Rice University, Fall 2004
Instructor: Clay Scott
Classroom: Sewell 462
Office: Duncan Hall 2117
Campus extension: 3776
Email: cscott at rice dot edu
Office hour: Fri. 11-12
|Name||office hour||office number|
|Wai Lam (William) Chan||Tues. 2-3||wailam||DH 2046|
|Jyoti Uppuluri||Mon. 1-2||juppu||DH 2121|
Required text: none
Recommended texts: (on reserve at Fondren)
1) Fundamentals of Statistical Signal Processing, Volume 1: Estimation Theory, by Steven Kay, 1993
2) Fundamentals of Statistical Signal Processing, Volume 2: Detection Theory, by Steven Kay, 1998
Another helpful text: (on reserve at Fondren)
1) Statistical Signal Processing, Louis Scharf, 1991
Basic probability: familiarity with densities, probability mass functions, expected value, mean and variance, independence, conditional distributions, characteristic function. ELEC 533 or equivalent taken concurrently.
Basic linear algebra: vector spaces, linear transformations, inner products, orthonormality. Familiarity with projections, the SVD, and least-squares problems will be useful, but not essential. We'll develop these concepts as necessary.
Digital signal processing: Nothing essential, but familiarity with filtering of linear time-invariant systems and the DFT may aid understanding.
Programming: Basic MATLAB skills (can learn these along the way). Here is a quick tutorial. There will be times when I provide you with MATLAB code to make your life easier.
If you feel underprepared, talk with me.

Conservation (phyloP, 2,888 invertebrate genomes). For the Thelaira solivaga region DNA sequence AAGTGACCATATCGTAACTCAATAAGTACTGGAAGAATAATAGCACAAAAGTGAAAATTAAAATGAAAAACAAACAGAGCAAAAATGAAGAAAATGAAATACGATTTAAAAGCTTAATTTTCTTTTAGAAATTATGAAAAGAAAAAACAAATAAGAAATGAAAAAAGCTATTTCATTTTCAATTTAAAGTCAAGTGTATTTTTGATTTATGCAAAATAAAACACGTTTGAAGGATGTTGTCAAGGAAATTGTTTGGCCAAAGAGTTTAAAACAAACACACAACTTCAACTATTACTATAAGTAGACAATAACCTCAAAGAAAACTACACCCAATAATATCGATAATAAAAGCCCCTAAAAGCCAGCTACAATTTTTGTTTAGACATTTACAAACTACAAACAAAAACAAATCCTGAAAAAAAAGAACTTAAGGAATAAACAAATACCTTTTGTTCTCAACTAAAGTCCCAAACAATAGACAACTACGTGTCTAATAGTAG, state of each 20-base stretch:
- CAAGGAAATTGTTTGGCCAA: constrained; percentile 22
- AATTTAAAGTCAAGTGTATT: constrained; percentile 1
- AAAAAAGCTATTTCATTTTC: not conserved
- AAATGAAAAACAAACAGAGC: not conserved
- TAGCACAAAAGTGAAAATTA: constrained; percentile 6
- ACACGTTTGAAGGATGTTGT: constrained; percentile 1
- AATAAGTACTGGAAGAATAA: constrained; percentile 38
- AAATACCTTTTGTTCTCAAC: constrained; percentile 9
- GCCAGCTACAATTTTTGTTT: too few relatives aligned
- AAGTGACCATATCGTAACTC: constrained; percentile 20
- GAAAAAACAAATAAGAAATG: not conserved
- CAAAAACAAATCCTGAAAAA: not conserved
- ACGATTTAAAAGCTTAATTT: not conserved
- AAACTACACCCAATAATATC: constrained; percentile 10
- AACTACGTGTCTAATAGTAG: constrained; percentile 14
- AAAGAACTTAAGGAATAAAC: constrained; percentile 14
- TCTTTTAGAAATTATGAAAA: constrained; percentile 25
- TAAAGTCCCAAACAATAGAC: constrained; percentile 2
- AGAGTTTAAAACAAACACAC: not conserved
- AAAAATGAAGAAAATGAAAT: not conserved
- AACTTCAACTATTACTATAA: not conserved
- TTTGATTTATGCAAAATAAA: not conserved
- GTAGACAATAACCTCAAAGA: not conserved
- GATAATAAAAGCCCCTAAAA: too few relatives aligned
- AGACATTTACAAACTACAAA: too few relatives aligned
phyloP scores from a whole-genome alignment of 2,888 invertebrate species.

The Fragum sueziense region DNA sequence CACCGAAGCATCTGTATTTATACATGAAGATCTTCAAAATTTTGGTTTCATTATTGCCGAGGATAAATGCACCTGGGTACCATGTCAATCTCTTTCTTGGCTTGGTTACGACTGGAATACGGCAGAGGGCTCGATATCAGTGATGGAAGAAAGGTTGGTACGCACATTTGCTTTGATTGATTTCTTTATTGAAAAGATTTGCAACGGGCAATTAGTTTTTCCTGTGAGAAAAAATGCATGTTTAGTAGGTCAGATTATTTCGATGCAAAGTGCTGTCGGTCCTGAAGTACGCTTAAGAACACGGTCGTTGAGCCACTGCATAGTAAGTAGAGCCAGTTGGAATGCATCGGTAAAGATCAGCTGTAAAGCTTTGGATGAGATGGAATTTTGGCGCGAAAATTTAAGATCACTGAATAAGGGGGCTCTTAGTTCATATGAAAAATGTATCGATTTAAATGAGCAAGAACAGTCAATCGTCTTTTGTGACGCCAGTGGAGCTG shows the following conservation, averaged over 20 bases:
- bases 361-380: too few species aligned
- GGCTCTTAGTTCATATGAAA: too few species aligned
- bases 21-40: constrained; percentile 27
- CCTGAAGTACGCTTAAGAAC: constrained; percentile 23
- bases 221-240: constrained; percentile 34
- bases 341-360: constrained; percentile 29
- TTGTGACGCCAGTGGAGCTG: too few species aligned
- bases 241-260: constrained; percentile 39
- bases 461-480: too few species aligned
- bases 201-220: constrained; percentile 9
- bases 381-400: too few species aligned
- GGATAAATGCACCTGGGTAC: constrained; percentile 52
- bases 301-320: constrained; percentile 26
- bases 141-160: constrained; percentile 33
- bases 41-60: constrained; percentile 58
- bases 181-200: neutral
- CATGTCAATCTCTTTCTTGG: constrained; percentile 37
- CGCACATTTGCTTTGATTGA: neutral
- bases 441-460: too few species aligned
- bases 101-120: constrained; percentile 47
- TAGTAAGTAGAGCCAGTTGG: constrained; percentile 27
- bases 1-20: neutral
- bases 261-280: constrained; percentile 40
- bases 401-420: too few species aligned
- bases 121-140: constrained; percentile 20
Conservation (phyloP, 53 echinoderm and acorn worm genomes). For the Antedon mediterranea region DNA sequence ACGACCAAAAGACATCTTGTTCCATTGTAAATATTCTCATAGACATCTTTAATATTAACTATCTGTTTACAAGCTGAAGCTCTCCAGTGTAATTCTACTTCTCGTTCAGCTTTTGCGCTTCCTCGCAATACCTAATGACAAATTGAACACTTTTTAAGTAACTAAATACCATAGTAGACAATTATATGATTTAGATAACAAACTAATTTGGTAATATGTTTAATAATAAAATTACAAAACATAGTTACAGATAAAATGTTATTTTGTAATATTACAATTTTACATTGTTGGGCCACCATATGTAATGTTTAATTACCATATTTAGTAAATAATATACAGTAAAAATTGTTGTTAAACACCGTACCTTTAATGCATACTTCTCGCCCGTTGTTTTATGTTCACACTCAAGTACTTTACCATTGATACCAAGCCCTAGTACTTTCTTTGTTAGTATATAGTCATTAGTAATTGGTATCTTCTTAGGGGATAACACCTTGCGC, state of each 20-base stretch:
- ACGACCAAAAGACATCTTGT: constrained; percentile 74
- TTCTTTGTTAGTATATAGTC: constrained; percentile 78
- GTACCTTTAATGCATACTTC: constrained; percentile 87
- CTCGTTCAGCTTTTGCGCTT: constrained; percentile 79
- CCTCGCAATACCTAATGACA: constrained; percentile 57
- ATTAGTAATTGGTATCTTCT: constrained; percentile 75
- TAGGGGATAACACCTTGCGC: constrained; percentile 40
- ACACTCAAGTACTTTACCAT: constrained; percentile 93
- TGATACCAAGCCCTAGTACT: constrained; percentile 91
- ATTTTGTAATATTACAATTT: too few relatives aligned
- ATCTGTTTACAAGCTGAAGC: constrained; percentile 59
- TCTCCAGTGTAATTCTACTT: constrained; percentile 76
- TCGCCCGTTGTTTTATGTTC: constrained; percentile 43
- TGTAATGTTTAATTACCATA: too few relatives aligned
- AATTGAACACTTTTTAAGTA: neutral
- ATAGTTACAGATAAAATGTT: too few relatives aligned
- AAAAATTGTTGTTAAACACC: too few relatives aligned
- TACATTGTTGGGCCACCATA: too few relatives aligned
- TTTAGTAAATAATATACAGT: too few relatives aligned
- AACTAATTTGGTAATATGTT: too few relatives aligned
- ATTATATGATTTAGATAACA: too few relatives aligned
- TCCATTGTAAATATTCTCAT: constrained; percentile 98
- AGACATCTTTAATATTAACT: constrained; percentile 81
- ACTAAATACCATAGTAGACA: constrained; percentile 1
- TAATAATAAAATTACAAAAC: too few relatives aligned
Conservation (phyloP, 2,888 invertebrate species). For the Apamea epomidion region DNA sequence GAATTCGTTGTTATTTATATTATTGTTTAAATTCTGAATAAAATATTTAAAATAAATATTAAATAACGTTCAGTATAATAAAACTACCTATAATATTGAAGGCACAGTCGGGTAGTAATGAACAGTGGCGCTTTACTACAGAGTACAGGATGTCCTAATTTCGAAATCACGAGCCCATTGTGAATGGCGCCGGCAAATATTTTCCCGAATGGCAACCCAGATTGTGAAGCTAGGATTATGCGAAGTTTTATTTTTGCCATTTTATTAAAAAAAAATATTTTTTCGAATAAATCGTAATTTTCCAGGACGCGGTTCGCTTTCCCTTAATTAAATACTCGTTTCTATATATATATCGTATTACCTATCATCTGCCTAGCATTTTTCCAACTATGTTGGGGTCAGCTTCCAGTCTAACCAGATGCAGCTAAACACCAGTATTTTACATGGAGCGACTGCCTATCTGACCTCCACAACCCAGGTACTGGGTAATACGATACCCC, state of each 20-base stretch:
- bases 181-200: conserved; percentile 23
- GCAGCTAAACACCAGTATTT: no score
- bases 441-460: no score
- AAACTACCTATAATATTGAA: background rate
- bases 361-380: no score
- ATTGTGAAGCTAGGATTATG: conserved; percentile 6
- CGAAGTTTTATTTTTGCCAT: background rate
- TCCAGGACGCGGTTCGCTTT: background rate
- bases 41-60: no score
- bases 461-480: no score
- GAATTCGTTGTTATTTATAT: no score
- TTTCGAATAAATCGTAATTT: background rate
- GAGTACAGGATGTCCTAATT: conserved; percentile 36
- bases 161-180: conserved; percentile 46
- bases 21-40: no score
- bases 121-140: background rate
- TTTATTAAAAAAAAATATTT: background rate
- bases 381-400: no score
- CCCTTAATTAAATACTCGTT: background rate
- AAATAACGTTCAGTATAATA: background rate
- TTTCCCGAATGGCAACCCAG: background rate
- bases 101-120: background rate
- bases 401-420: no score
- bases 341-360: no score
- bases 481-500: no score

Class participation 5%
Midterm exam: 10%
Final project: 15%
Final exam: 20%
There will be in the range of 10-12 homeworks, about one per week. If you need to turn an assignment in late, please contact me in advance. Unexcused late homeworks will not be accepted.
I consider homeworks to be the most important part of the class. When writing up your problem sets, you are expected to
|The Linear Model
Adaptive Filtering (time permitting)
You may work together on homeworks, but you are required to write up/code your solutions by yourself. You may not refer to material from previous offerings of this course, including problem sets and solution sets. If you find a problem worked in a book or on the web, resist the temptation to copy it.
Any student with a documented disability needing academic adjustments or accommodations is requested to speak with me during the first two weeks of class. All discussions will remain confidential. Students with disabilities should also contact Disabled Student Services in the Ley Student Center.
qinv.m (Inverse Q-function)
Files: fmri.mat, ref.mat, fmri.m.
A paper that may stimulate your thinking (note: this paper is more sophisticated that what I would expect you to do): Generalized likelihood ratio detection for fMRI using complex data , Nan, F.Y.; Nowak, R.D., IEEE Transactions on Medical Imaging, Volume: 18 Issue: 4 , April 1999 Page(s): 320 -329
2003 project description
Last summer Prashant made a nice applet for viewing and understanding different probability density and mass functions. This is a good resource for those of you who might be less familiar with certain distributions we'll be using. It allows you to play with the different parameter settings of a density/mass function and see how the shape of the function changes. The instructions for viewing the applet are listed below. You need a special program called LabVIEW, which you can download, in order to view the applet.
To run the applet, you first need to install the LabVIEW Run-Time Engine and the Connexions VI Runner (just one installer for the pair). Download and install setup_plus_rte.exe from http://cnx-246-91.ece.rice.edu/~prash/installers and you should be ready to go. If you're on a computer that's already got LabVIEW, you should install setup_minus_rte.exe. Once that's installed, go to http://cnx-246-91.ece.rice.edu/~prash/apps.html and click on the Common Probability Distributions link. If all goes well, the VI Runner should download and run the VI for you. The installation information is also posted at http://cnx.rice.edu/content/m11550/latest/